According to Dr Tedros Adhanom Ghebreyesus, Director-General of the World Health Organization, the impact of the pandemic on people’s health is already extremely concerning and they must be treated as a core element of response to and recovery from the COVID-19 pandemic.
By Bala Mahadevan
We are navigating unchartered waters with the COVID-19 pandemic that has presented new and unique challenges. Most of the world’s workforce is working from home, full-time for the first time, isolated from colleagues, friends and in many cases their families. In India around 90% of IT workers are remotely clocking in their time, something that many workers had never had to do before and it had to happen rapidly, almost overnight in some cases. This had led to anxiety and stress that has impacted overall well-being and productivity. According to Dr Tedros Adhanom Ghebreyesus, Director-General of the World Health Organization, the impact of the pandemic on people’s health is already extremely concerning and they must be treated as a core element of response to and recovery from the COVID-19 pandemic.
In India, within a week of the start of the nationwide lockdown, the number of reported cases of mental illness had grown by 20%, as reported in a research by the Indian Psychiatry Society. Even counselling firms in India reported a 35% to 40% increase in cases of stress and panic attacks in April versus previous months. Researchers say that the continuous flow of news notifications, emails, virtual meetings, and social media updates – coupled with mandates to work from home and stay inside – are taking a toll on a person’s overall wellbeing. Research has shown that the impact of stress, anxiety and mental illness on productivity could amount to $16.3 trillion in economic losses by 2030.
Balancing business continuity and employee wellbeing
Today, Digital Wellbeing is being integrated into the business continuity plans of corporates across the world. A successful business continuity plan should balance business needs with people needs and reassure employees they are safe and healthy while fulfilling their work. Companies should not neglect employees’ Digital Wellbeing, and if they can help employees stay mentally resilient during a crisis period, they will reap the benefits. Workers will be in a better condition to bounce back faster when organizations return to some degree of normalcy.
Organizations should take into consideration how dramatically workers’ lives have changed. They must help employees leverage digital technology to not just enhance productivity and presence but develop a sense of routine and connectedness. An amalgamation of both can have a positive effect on their mental health. Companies can encourage their employees to do whatever will help them mitigate stress and mental wellbeing, proactively.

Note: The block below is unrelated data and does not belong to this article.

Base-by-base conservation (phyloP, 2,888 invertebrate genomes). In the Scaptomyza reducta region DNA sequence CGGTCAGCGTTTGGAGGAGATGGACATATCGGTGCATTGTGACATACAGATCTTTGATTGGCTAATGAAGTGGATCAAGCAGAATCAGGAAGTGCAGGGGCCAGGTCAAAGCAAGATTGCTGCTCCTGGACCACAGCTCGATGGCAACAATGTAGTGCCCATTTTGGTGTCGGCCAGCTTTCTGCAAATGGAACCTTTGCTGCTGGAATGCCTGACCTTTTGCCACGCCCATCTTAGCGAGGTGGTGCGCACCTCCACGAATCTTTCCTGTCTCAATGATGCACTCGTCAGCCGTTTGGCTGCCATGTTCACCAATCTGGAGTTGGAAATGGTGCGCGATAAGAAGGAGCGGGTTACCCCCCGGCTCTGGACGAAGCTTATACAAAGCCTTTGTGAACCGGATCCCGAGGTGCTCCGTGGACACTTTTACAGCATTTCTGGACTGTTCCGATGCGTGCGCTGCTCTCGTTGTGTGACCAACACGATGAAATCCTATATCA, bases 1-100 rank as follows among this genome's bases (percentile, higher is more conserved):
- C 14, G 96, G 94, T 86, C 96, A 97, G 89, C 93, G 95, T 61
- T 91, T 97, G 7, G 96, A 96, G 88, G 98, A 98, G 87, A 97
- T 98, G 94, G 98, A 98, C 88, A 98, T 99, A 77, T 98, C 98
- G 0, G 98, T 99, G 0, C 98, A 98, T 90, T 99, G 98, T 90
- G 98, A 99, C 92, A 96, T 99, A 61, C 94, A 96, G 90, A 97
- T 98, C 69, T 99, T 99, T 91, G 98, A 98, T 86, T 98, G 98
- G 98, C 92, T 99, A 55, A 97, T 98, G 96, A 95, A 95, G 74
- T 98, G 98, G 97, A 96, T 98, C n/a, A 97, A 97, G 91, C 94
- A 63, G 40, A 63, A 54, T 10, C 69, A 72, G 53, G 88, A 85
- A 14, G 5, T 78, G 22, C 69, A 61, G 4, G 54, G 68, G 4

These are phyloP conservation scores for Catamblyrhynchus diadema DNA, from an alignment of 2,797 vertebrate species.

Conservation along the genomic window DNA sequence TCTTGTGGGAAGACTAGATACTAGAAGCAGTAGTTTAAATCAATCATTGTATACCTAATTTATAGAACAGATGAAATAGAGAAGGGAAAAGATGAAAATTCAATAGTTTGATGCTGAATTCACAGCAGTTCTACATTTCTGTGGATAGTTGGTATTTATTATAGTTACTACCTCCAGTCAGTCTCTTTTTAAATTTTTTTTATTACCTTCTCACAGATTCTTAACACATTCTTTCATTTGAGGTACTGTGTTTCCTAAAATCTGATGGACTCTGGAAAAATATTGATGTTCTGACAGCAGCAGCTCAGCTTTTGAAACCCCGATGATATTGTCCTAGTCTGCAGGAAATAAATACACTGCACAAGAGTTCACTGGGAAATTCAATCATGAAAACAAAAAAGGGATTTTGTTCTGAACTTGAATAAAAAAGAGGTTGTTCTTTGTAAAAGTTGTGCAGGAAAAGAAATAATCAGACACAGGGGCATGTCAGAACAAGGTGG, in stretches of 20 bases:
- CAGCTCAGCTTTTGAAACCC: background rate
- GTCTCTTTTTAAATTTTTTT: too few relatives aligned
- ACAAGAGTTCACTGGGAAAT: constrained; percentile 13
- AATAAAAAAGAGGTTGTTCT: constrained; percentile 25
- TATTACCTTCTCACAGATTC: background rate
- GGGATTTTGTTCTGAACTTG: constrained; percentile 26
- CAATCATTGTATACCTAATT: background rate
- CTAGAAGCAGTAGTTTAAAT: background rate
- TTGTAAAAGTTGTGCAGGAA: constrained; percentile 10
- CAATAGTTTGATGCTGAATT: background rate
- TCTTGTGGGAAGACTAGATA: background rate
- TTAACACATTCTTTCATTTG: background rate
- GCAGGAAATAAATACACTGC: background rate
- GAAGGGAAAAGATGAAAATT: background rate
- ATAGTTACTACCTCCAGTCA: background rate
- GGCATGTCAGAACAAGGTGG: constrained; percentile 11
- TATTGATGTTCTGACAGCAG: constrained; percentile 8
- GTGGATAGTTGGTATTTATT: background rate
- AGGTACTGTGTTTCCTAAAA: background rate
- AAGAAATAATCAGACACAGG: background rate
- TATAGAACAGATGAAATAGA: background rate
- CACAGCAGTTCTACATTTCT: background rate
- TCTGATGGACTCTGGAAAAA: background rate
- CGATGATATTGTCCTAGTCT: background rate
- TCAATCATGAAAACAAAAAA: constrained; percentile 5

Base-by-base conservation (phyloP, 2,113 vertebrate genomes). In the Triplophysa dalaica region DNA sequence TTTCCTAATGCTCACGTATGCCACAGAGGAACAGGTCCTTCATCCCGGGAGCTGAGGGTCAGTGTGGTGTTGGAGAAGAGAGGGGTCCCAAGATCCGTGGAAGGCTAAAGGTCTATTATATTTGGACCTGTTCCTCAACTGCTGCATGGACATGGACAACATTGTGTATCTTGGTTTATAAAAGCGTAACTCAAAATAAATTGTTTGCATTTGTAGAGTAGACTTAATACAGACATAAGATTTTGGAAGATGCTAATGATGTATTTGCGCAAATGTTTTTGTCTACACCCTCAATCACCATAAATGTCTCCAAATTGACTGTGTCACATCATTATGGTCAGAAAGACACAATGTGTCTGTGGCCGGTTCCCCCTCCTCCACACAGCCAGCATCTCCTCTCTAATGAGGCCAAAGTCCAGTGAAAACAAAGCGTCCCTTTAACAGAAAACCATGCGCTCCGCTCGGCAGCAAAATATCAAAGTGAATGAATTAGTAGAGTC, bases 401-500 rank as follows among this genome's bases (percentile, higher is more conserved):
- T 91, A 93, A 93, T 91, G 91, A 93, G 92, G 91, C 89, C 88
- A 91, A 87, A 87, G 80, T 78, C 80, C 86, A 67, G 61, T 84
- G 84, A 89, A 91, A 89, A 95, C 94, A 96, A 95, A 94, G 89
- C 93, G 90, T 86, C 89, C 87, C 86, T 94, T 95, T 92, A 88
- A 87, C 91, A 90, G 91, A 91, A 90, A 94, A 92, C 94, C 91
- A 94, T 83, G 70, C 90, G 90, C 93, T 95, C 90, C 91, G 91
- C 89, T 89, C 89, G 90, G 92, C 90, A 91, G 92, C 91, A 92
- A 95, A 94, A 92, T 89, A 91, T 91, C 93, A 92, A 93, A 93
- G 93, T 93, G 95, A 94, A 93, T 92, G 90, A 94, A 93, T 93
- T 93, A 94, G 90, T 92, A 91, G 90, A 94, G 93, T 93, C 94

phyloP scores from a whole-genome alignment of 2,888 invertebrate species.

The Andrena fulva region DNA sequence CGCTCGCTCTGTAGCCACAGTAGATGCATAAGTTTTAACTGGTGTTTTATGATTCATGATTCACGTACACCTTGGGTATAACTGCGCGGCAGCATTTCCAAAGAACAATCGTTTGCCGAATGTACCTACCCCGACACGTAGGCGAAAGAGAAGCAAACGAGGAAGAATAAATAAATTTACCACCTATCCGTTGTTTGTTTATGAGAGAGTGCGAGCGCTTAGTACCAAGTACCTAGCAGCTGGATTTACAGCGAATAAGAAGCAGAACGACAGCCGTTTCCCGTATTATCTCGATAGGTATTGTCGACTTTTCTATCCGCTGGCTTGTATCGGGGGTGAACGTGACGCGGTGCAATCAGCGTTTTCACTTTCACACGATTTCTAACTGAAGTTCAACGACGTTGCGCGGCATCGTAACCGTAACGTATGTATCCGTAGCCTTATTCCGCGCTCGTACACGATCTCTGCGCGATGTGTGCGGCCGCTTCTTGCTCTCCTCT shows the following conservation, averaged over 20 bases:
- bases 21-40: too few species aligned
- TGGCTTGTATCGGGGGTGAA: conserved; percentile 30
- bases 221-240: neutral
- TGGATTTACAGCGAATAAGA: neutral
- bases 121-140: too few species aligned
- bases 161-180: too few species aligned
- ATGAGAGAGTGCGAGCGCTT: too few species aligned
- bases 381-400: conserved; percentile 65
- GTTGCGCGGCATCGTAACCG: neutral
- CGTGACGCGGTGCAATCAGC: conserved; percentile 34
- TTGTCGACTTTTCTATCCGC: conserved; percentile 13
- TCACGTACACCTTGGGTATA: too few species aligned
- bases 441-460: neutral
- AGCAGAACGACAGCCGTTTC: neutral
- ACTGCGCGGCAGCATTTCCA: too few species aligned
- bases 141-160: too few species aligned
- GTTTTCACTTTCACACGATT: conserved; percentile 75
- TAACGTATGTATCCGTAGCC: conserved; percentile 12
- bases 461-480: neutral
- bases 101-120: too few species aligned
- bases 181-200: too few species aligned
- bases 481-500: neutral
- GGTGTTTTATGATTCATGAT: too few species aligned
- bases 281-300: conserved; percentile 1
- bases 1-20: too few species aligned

Employers can help workers set up a place to work remotely that is as free of distractions as possible. And avoid using the bed as the workplace since it’s the prime cause of back-pains. Developing a routine according to the standard working schedule with regular breaks, including a lunch break, and daily goals can aid in maintaining a balanced lifestyle. Employers should also suggest their workers to take a break from their laptops and not start working the moment they wake up in the morning – lengthy exposure to blue light from the laptop can be detrimental to eyesight.
FOMO or fear of missing out on important updates and calls can make employee anxious and allow stress to seep in. Instead, employers should encourage employees to rely on reputable sources to stay updated about the pandemic and avert over-information. Speculation can be nerve-wracking and prove to be extremely stressful. They should also be invited to have informal, light conversations with each other to discuss their lives independent of work. And if organization offered employee support services provided by HR in the workplace, they should promote those more than ever now. Employees should know who they can contact and talk to internally.
Keeping connected with the workforce
Employees working from home are looking for opportunities for growth and development. It can encourage in them a sense of normality and give them an alternative focus. For example, it can be good for workers to be connected to volunteering opportunities, community support schemes, and local food banks. These, too, can help foster overall well-being and alleviate stress.
While companies across the globe are working their way through the pandemic, it offers them opportunities to improve how they do business and manage their people. Workers’ Digital Wellbeing is one such area. In these times of uncertainty, employers can play a vital role in helping employees adapt to the new normal. Organization and HR leaders today have a much higher responsibility to become a source of trust and comfort for employees during a crisis and help them bounce back in the long term.
Most employers did not have the time to train and prepare their workforce before they began to work from home. However, the disruption of daily routines made it essential to find new ways to work and interact. But, as more organizations and employees accept the new normal – working in remote isolation, mental, physical and emotional health is more important than ever before. Cultivating Digital Wellbeing can include finding balance between breaks and screen-time; getting better sleep by scheduling the day; staying active by keeping a track on workouts; and taking time to de-stress, by relaxing with your friends and family. Finding a balance between business productivity and digital health will be vital to ensuring productivity without impacting the workforce’s well-being.
(The author is CEO of Orange Business Services – India. Views expressed are personal.)